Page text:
Many of the memories I have of my childhood include my two older sisters, who are close in age to me, and we played together often. On weekends and school holidays we would distract ourselves for hours, often outside on the small farm we grew up on – climbing old water tanks or spending hours in the cattle yards, pretending we were farmers hearding our flocks.

On inside days during winter, we loved to set up and act out elaborate scenes, something I now know is referred to as ‘dramatic play’, but to us was just ‘playing school’, ‘playing doctors’ or ‘playing shops’. In many of our games, one sister owned a ‘Nic Nacs’ shop, another worked at the bank, and I was the postman. We made our own pretend money out of paper, wrote business letters to each other and bought things (from the Nic Nacs shop). Other times the oldest sister would be the teacher, and my other sister and I would sit amongst our soft toys and be her students. We played variations on these games for years, until our interests changed (and hanging out with one’s little sister probably was not the done thing anymore).

So how does imaginative play help children learn?

Pretend play, dramatic play, and imaginative play are important in child development in many ways, and particularly in helping children express their knowledge and ideas about the world around them.

In an article from the Bright Horizons website, pretend play is described as being essential in the development of important complex social and higher order thinking skills.

‘Through pretend play, children learn to do things like negotiate, consider others’ perspectives, transfer knowledge from one situation to another, delay gratification, balance their own ideas with others, develop a plan and act on it, explore symbolism, express and listen to thoughts and ideas, assign tasks and roles, and synthesize different information and ideas.’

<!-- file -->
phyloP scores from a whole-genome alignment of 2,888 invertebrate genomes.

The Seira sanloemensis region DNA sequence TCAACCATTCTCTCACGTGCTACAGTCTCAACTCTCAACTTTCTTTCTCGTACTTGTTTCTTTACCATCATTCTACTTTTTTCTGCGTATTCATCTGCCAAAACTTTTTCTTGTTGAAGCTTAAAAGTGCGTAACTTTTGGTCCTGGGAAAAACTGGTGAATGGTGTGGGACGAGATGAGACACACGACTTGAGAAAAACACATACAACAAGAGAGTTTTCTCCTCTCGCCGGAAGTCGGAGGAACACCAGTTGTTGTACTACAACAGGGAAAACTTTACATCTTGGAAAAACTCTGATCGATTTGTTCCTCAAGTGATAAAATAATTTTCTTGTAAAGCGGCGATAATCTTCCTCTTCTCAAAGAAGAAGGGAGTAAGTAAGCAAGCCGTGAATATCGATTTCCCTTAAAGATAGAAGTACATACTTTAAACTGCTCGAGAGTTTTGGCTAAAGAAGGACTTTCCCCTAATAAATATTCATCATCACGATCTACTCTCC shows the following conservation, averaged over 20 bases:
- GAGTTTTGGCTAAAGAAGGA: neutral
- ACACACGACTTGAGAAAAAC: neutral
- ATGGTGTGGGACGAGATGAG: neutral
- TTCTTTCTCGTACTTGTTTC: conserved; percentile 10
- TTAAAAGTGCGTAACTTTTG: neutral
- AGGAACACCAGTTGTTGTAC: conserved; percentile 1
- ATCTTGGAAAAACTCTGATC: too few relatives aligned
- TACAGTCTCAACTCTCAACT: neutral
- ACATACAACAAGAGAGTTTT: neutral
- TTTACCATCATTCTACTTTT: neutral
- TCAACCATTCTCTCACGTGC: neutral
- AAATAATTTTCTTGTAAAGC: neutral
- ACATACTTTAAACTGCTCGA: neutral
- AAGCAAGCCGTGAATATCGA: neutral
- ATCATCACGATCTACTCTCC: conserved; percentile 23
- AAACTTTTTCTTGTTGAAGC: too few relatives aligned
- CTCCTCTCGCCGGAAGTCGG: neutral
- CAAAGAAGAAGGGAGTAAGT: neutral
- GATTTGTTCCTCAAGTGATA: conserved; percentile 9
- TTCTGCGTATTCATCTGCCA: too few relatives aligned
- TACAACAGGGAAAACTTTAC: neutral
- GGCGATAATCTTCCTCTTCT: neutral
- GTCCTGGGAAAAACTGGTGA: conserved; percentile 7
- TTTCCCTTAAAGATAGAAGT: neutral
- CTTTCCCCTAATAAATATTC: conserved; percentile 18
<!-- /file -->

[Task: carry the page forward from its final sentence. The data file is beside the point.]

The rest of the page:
(The Importance of Pretend Play in Child Development, brighthorizons.com)

While children naturally create their own dramatic play scenarios without needing input from educators or parents, encouraging imaginative play can make it easier for them to extend their learning and fully discover their interests. This could mean simply leaving them to build their blanket fort for a bit longer, or providing them with a prop box that includes a range of materials (think hats, spatulas, puppets, safe tools or kitchen items, different materials, dinosaur toys, story stones).

We have some ideas here for provoking imaginative play which children loved, and used in even more creative ways than we ever considered! See our ideas here, and remember – dramatic play can be for adults too! Maybe you’ve always wanted to be an archaeologist uncovering ancient buried treasures, or a scientist discovering a new type of insect?

Looking for more ideas to provoke creativity with children? Have a look at the Storypark YouTube channel here.

Posted by Storypark


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One Comment

  1. Wow, stumbled across this – so wonderful to see that Storypark also supports educators with ideas for learning, thank you.

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